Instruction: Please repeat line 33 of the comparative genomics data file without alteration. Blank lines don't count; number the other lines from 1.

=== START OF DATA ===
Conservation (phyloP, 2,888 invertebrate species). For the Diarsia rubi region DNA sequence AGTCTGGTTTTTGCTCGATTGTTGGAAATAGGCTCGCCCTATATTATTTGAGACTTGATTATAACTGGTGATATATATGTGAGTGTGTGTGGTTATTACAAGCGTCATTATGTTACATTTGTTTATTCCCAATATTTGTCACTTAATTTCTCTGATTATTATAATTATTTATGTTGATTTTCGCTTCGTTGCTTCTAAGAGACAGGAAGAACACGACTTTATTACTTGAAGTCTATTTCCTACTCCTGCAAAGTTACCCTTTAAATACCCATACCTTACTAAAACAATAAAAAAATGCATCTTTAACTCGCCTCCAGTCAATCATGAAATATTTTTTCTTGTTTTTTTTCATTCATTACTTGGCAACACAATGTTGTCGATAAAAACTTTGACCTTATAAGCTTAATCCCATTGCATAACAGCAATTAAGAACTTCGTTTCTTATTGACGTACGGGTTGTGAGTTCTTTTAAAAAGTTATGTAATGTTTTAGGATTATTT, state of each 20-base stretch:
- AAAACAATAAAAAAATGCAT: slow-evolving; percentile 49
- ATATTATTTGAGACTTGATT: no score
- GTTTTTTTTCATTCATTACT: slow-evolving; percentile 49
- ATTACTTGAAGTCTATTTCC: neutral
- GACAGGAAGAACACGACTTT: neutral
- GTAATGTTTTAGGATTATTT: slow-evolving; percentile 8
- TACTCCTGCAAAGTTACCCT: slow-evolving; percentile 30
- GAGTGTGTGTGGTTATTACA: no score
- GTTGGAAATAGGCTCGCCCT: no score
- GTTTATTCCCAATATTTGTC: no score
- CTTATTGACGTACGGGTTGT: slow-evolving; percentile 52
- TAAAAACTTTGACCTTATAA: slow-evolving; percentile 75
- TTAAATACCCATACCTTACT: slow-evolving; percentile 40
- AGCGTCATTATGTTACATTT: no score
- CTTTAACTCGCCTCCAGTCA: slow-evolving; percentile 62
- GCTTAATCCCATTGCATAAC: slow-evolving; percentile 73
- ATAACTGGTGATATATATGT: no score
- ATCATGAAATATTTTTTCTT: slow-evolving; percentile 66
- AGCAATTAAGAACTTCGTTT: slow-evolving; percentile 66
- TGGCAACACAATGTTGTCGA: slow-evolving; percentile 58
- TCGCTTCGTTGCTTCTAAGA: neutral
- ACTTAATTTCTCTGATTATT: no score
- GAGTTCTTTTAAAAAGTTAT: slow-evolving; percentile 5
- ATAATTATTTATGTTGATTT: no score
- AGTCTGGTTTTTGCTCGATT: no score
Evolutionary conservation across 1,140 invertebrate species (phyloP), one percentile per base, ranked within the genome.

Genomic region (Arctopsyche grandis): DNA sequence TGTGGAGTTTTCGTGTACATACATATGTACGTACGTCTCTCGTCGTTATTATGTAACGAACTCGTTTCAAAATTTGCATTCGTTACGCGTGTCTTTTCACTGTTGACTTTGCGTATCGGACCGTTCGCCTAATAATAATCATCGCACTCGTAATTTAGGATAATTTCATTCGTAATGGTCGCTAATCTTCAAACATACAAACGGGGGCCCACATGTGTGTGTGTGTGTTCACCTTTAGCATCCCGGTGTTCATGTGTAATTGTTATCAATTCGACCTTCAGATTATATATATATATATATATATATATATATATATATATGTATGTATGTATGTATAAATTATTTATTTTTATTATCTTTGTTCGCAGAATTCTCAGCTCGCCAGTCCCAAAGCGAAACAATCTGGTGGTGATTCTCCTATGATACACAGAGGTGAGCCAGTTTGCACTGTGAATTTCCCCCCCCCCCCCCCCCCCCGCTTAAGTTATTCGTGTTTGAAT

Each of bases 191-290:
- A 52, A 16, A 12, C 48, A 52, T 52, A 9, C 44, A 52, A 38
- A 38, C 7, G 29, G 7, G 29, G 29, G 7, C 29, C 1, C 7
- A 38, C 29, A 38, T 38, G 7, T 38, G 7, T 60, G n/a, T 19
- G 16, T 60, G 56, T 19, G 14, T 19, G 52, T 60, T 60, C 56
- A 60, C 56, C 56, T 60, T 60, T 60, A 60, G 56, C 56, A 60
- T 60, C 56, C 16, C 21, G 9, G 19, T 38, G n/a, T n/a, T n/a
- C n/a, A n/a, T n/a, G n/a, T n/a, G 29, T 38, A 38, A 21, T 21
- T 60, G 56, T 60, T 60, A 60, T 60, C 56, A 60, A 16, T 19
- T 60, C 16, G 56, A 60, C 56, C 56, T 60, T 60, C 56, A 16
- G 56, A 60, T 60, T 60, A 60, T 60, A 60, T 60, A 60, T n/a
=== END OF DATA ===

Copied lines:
- G 16, T 60, G 56, T 19, G 14, T 19, G 52, T 60, T 60, C 56